|Lions: just big kitties really!|
|Tarangire Lioness - a surprisingly resilient population.|
|Lions are still outside protected areas in much of Tanzania!|
|Pale blue line is total lion density, dark blue is adult |
density, red is estimated maximum density
the same authors have already noted that in a number of populations included in this study these edge effects aren't actually seen. It's also hard to explain why a protected area effect hasn't be identified too, if edge effects are important: large sites have relatively low edge to core ratios. Hand how does spending more really save lions? If it's all spent on anti-poaching then maybe so, but that's not the case (most spending in the higher budget parks like Kruger are traditionally not spent on anti-poaching - though there's a lot of extras on rhino at the moment - but on road development and maintenance, staff salaries and general management cost, etc., etc.). So it is again very hard to see how, once a minimum spend on anti-poaching is achieved, additional funding has any additional impact (though I agree completely that many parks are chronically underfunded and as we can see from the figure, they're also unfenced). Both problems suggest to me that these correlations are unlikely to really be causal, which means that spending more or fencing more is not necessarily going to improve matters.
Finally, (well, I have to stop somewhere - there's lots more I could question, like the wisdom using the price of a North American to estimate the cost of fencing in elephants in remote places where people use chain-link fences to make snares!) I just want to put a slight different spin on the whole paper. Instead of a message of disaster, which has been quite widespread, let's look carefully at the results we see here. The bad news: "Nearly half the unfenced lion populations may decline to near extinction over the next 20–40 years". However, let's look at which populations those are - it seems (a) they're the populations already nearly extinct (Mole in Ghana) or massively depleted (Katavi in TZ) and (b) they're numerically small, relative to those populations that are not predicted to go extinct (Serengeti, Selous, etc). I've not actually done the sums (because I'm on the wrong computer), but I'd hazard a guess that we're looking at no more than 10% of the total population - hardly the doom and gloom story I've seen this study cast as elsewhere, rather it seems like we can be confident there will still be viable lion population (maybe in reduced number, and maybe with some local extinctions) in 20-40 years time. Whilst I'd like to see a rosier picture for lions too - and certainly we can do better - this isn't the apocalyptic paper I thought it must be.
|Do I want to shoot one? No. But does shooting them help save them?|
And as for the Director of Wildlife, do I think lion hunting is required to protect them? I'm not convinced of that either - certainly the currently poor regulation is causing more problems than it is solving. And certainly $75M over 4 years is tiny compared to the $1.6Billion estimated for 'non-consumptive' tourism revenue. But hunting does protect lots of habitat that it would be extremely difficult to get tourists to visit, and $75M is still not to be sniffed at. But the argument is subtler: we're not suggesting stopping hunting completely, just stopping hunting lions. What would that do to the hunting industry in Tanzania? I can only guess, as I doubt the data exist. I do know that the 60% of the hunting market identified by the Director of Wildlife is probably an overestimate - maybe 60% of tourist hunters are American, I'm very doubtful 60% of all tourist parties hunt lions, though maybe someone can tell me. Even if they did, I can't see them hanging up their rifles simply because lions are no longer on the menu: that didn't happen when Rhino came off the trophy list (even though you can still hunt them elsewhere in Africa). And whilst I know that many areas currently hunted are never going to be major tourism sites, the example of Grumeti, where a game reserve has turned into a stunning tourism operation, demonstrated that at least some of the prime areas can effectively, and probably with increased revenue, be converted to other tourism types. Of course, I do agree with the DW that a sustainable harvest of lions is possible in Tanzania (even though I don't agree with his rosy picture!), it's just a shame it's not happening now.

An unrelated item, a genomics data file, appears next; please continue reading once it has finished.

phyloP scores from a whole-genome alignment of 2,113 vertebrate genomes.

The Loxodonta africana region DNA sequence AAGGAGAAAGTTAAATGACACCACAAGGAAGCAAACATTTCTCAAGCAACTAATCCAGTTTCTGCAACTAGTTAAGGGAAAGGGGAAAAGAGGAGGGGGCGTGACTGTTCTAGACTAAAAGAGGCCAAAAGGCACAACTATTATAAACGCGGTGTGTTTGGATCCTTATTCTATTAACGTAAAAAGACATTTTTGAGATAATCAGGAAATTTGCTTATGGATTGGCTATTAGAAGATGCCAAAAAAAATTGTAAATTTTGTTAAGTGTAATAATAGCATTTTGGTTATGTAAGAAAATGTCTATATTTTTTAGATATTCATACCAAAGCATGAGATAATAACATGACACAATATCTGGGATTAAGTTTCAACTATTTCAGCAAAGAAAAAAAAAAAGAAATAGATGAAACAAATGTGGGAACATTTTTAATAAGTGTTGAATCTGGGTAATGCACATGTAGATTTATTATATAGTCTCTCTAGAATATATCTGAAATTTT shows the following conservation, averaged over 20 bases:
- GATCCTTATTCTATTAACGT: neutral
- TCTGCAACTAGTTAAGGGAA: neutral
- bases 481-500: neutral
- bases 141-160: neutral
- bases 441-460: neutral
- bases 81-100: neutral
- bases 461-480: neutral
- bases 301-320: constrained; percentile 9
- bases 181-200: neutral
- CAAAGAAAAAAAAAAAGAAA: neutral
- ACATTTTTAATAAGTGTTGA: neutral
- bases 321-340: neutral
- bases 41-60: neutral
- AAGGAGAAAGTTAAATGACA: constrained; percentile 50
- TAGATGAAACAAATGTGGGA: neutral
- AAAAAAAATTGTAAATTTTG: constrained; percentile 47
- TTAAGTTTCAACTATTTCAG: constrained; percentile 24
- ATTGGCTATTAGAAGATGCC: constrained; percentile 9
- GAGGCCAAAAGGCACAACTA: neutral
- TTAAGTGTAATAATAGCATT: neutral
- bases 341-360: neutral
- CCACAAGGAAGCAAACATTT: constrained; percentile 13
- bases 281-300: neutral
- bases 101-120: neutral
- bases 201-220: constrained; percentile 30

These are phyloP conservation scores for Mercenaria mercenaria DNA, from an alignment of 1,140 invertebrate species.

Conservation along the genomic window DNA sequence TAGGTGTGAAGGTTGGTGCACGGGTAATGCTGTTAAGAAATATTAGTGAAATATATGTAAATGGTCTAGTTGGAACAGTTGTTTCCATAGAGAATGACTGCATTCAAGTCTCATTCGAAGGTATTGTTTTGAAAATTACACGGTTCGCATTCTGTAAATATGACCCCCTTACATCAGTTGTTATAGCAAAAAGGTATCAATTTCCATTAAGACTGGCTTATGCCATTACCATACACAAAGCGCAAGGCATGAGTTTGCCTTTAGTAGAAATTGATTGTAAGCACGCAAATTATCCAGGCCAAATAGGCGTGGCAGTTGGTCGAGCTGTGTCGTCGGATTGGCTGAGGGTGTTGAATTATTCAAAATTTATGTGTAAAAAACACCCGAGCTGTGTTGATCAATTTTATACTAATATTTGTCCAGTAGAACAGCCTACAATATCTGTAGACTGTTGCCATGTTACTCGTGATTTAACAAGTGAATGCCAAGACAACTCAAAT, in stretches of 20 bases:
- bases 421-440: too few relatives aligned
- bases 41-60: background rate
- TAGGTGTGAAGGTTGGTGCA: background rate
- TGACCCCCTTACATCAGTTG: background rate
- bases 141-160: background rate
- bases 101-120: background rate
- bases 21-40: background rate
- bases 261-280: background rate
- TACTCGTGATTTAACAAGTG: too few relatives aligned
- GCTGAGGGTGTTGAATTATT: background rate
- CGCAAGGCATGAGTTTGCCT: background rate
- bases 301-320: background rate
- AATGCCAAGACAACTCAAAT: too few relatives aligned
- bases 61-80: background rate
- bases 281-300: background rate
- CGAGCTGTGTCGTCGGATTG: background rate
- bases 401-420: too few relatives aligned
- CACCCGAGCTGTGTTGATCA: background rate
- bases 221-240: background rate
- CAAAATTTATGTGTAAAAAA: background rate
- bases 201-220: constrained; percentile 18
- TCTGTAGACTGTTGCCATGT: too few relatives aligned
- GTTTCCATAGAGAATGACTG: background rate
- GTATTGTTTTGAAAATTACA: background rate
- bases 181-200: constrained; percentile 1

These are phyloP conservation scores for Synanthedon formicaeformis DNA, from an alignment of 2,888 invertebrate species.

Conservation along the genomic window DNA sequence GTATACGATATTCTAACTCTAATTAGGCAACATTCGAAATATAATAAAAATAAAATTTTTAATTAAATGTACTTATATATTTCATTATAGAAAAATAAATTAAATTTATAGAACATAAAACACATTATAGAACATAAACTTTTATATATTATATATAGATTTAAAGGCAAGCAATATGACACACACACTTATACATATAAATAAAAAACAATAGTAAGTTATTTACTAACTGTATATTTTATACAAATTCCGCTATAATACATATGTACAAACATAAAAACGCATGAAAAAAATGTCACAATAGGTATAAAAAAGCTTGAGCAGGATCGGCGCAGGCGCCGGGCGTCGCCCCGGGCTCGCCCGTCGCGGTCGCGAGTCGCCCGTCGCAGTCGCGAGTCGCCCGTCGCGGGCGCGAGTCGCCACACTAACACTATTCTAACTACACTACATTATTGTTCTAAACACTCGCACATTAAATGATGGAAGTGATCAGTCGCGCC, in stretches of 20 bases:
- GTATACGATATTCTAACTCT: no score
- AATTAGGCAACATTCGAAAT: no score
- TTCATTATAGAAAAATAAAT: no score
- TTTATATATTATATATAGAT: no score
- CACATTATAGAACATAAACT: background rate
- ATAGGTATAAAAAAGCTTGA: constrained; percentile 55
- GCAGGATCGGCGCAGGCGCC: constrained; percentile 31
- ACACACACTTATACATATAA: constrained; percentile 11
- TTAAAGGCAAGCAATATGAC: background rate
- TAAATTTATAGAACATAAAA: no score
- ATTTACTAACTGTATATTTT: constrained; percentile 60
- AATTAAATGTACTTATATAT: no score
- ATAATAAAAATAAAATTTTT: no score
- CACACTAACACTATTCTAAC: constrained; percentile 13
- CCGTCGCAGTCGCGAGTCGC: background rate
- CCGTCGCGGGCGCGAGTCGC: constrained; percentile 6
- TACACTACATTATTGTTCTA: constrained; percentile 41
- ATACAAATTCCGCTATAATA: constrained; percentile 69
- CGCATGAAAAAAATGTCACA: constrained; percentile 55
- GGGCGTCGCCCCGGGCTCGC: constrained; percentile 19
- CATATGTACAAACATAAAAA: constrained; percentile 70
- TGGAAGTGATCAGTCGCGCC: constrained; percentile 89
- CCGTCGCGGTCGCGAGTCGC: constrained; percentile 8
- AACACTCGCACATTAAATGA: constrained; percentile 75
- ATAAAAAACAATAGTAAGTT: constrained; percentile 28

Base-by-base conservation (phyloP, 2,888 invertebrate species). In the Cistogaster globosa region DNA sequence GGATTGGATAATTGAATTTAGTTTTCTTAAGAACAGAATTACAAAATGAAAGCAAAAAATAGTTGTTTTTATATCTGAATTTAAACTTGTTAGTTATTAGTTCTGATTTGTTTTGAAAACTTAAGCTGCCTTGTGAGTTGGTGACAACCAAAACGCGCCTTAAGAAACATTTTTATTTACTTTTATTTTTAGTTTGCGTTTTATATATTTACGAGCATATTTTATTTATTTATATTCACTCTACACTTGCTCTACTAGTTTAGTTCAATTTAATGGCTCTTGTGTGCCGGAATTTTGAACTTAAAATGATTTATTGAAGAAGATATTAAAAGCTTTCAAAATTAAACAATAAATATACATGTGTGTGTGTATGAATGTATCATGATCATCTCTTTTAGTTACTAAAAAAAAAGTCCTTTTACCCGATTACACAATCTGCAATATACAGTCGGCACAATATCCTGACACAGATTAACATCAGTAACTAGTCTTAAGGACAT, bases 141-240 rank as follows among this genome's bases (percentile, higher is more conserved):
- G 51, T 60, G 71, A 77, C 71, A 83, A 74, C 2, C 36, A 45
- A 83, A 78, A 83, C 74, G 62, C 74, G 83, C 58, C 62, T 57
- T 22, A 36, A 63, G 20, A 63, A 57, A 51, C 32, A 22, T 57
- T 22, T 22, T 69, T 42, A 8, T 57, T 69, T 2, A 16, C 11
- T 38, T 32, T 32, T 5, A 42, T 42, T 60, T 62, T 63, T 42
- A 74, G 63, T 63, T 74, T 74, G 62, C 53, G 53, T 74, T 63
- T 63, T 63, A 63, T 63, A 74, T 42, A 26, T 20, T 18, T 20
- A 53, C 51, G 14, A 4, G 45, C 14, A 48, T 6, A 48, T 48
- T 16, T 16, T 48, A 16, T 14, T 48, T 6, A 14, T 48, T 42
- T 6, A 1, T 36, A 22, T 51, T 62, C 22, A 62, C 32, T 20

Packer, C., Loveridge, A., Canney, S., Caro, T., Garnett, S., Pfeifer, M., Zander, K., Swanson, A., MacNulty, D., Balme, G., Bauer, H., Begg, C., Begg, K., Bhalla, S., Bissett, C., Bodasing, T., Brink, H., Burger, A., Burton, A., Clegg, B., Dell, S., Delsink, A., Dickerson, T., Dloniak, S., Druce, D., Frank, L., Funston, P., Gichohi, N., Groom, R., Hanekom, C., Heath, B., Hunter, L., DeIongh, H., Joubert, C., Kasiki, S., Kissui, B., Knocker, W., Leathem, B., Lindsey, P., Maclennan, S., McNutt, J., Miller, S., Naylor, S., Nel, P., Ng'weno, C., Nicholls, K., Ogutu, J., Okot-Omoya, E., Patterson, B., Plumptre, A., Salerno, J., Skinner, K., Slotow, R., Sogbohossou, E., Stratford, K., Winterbach, C., Winterbach, H., & Polasky, S. (2013). Conserving large carnivores: dollars and fence Ecology Letters DOI: 10.1111/ele.12091
PACKER, C., BRINK, H., KISSUI, B., MALITI, H., KUSHNIR, H., & CARO, T. (2011). Effects of Trophy Hunting on Lion and Leopard Populations in Tanzania Conservation Biology, 25 (1), 142-153 DOI: 10.1111/j.1523-1739.2010.01576.x